I'm often told by headhunters that Baby Boomers are harder workers and more dedicated than Millennials, which frustrates them because corporations often have notions that Baby Boomers can't take the pressure and stress. I was talking to my brother over Thanksgiving. He like many our age can only find work as a contractor (with periods of unemployment when you are let go with no notice), however, the permanent workers in his company are mostly Millennials.
His observation is that most of them care little about deadlines or whether the firm is successful. Most spend their days in a cubicle with headphones on listening to music rather than associate with other co workers. Moreover, any spare minute is usually dedicated to hunting for a new job not trying to gleam insight about the their present company or department. Since he is a contractor they tend to confine in him and their attitude is I really don't give a s@@t about this place. My own experiences have been similar when Millennials have spoken to me.
My brother believes the Millennials based upon their observation of the workplace have it right and after thought I would agree with him.
Many Baby Boomers, me included, were the product of parents that enjoyed and greatly benefited from social mobility. In the 60s, 70s and even into the 80s a college degree, hard work, loyalty and dedication meant a really good career with an eventual profitable retirement. Of course that's all changed now. We now have come to live in a world of endless corporate downsizing, very limited promotions, and the expectations to stay employed we need to change employers every 2-3 years. A young person entering the workforce today is told they should expect to work for 12-15 employers over their lifetime.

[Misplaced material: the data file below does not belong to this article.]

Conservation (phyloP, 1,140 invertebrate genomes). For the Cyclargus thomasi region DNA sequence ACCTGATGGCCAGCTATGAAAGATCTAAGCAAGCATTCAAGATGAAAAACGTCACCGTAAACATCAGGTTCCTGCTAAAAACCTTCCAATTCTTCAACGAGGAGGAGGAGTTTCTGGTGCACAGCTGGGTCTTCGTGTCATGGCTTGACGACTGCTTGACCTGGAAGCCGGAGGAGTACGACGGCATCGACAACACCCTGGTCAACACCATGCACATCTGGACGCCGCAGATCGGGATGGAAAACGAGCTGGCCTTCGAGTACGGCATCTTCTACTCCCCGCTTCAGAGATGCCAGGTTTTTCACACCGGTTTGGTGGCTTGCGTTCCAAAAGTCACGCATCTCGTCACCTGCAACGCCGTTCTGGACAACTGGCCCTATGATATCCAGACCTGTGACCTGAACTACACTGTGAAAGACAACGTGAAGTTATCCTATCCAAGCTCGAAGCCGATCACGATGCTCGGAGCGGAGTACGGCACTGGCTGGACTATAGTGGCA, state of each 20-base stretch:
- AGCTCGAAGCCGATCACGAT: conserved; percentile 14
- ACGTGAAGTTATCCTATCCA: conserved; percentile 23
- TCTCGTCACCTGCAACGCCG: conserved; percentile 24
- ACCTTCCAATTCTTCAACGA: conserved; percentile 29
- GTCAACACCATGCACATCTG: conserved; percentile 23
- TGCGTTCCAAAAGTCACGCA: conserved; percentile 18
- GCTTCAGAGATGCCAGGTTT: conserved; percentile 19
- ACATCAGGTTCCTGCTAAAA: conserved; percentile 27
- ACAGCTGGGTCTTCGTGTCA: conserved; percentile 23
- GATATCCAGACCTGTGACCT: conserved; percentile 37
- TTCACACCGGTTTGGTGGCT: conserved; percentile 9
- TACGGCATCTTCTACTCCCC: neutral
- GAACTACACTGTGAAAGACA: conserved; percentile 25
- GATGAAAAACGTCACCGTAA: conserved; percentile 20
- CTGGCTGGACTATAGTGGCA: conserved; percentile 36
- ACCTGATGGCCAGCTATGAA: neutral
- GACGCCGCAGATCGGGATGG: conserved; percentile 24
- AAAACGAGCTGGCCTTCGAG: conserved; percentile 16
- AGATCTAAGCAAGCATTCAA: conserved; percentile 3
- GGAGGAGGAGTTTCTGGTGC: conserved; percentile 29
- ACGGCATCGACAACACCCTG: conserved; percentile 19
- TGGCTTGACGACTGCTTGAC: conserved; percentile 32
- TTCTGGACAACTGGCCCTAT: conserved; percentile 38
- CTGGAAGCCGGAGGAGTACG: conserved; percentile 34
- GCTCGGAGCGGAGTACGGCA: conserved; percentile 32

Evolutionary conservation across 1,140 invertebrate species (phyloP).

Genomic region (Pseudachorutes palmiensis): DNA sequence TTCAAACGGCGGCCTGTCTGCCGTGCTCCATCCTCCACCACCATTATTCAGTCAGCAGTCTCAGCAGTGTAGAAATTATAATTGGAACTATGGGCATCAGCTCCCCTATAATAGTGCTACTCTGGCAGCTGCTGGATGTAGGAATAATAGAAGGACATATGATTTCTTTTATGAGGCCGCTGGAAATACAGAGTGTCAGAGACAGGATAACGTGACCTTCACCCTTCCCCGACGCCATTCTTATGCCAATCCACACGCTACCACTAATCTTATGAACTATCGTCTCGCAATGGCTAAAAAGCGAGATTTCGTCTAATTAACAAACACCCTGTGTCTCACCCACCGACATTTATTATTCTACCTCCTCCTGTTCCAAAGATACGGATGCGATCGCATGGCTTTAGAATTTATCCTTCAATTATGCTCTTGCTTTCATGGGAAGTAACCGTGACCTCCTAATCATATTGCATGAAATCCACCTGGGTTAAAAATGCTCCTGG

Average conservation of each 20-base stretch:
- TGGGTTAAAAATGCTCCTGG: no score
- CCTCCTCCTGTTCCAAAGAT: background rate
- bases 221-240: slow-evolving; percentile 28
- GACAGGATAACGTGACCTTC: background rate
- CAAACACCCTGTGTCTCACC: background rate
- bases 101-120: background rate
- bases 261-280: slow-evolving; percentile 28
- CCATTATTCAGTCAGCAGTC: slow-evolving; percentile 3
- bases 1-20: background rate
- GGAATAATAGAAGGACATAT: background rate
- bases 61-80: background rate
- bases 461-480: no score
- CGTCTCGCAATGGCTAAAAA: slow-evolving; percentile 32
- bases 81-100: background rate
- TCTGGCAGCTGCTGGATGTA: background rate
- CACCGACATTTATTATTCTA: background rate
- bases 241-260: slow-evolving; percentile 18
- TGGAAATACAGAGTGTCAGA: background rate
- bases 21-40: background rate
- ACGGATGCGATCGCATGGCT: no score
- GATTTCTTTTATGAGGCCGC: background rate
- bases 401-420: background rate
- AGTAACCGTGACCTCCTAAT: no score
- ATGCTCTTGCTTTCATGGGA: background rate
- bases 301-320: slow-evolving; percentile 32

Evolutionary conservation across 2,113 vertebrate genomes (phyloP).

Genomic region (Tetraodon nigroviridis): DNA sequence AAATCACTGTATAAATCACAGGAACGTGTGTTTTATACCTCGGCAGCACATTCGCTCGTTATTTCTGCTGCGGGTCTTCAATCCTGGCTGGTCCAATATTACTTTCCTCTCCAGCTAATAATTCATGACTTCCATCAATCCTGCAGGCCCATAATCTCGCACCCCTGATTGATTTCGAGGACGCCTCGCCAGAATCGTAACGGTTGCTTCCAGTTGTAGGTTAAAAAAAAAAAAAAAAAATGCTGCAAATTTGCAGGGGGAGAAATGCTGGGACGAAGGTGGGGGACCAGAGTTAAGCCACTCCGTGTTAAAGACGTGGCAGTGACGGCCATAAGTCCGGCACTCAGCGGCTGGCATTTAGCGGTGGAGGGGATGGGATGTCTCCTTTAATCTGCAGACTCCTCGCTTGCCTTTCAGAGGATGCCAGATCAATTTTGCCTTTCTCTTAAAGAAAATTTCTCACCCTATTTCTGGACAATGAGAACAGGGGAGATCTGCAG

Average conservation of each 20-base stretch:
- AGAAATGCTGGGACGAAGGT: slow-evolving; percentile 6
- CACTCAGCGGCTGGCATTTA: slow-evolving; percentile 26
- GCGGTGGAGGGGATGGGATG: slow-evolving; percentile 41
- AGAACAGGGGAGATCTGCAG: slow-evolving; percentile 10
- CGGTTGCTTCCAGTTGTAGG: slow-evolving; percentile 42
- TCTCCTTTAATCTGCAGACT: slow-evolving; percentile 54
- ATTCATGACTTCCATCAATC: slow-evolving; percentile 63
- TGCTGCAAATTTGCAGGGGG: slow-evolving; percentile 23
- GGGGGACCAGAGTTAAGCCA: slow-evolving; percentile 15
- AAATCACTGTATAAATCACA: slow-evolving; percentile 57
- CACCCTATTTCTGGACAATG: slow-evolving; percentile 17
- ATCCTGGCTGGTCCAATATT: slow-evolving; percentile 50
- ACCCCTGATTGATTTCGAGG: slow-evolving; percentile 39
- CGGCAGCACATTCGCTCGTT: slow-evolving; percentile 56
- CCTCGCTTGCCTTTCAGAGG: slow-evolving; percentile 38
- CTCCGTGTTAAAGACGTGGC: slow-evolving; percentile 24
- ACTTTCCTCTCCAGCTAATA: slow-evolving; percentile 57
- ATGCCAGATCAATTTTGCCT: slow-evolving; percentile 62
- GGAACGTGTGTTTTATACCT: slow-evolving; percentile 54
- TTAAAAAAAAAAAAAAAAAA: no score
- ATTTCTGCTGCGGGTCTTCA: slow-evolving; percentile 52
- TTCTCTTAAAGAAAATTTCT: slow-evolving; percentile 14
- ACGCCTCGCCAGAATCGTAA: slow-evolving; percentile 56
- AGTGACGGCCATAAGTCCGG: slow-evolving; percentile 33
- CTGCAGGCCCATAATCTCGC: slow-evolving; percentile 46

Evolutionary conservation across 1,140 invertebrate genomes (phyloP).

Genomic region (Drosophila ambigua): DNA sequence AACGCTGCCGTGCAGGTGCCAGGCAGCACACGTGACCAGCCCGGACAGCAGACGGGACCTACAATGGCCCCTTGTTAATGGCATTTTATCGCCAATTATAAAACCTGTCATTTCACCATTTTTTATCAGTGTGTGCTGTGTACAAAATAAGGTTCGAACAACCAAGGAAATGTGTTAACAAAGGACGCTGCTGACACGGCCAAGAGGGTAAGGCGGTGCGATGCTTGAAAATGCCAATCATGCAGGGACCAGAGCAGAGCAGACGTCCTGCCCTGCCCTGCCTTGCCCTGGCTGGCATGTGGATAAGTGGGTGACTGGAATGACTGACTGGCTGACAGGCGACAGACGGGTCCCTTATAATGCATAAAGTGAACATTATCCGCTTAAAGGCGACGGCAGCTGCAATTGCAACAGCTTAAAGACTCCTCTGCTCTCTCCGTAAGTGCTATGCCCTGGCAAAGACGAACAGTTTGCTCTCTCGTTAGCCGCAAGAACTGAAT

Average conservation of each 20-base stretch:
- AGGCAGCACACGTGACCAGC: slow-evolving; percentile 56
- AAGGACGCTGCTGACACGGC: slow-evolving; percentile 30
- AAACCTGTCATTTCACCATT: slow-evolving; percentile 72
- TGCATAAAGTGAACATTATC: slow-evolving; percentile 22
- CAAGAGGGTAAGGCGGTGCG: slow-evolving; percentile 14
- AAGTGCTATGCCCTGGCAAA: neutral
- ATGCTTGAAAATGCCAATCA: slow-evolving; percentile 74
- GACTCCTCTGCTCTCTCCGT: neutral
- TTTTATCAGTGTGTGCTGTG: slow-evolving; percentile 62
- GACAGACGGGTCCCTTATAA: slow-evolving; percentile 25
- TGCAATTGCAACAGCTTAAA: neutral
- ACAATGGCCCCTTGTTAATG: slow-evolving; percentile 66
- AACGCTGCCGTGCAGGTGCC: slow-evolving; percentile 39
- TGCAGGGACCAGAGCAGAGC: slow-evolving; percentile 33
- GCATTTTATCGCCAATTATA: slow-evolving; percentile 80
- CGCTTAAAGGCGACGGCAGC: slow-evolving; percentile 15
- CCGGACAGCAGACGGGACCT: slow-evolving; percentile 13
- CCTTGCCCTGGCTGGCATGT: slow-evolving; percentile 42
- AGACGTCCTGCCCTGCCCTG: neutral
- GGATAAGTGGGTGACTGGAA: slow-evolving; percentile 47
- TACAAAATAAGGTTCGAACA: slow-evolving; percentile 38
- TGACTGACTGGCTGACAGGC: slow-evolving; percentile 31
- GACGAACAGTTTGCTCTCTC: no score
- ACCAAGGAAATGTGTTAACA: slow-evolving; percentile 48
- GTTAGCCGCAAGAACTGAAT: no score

Millennials have seen a very different experience than we Baby Boomers did when we were younger. They've seen older adults laid off never again able to recreate what they once have. They see a college degree no longer has much cache, in fact it gets you a job that 20 years ago required only a high school degree. They see their wages staying flat with no promotional opportunities while the C level walks away with never ending double digit increases. Most of their time is spent in a constant state of job hunting, embellishing their resume, and going through the nerve grating experience of "networking", which they soon come to realize is more hype than substance as far as results.
Naturally they've become cynical and detached. Since they have no plans to be with their current employer two years down the road what do they care if the enterprise files for bankruptcy in three years. They know that seniority is no longer a valued asset but a liability. They assume that when they hit their 50s like the adults around them they will be canned, spending their remanding days desperately looking for a job that can pay the bills.
Moreover, they have to consider that the gig economy, stringing together multiple part time jobs and working temporary/contract will be their ultimate future. Can you really blame them for doing the minimum at best, having not a care about their company's financial performance and ready to leave at the drop of a dime if the company down the street will pay slightly more?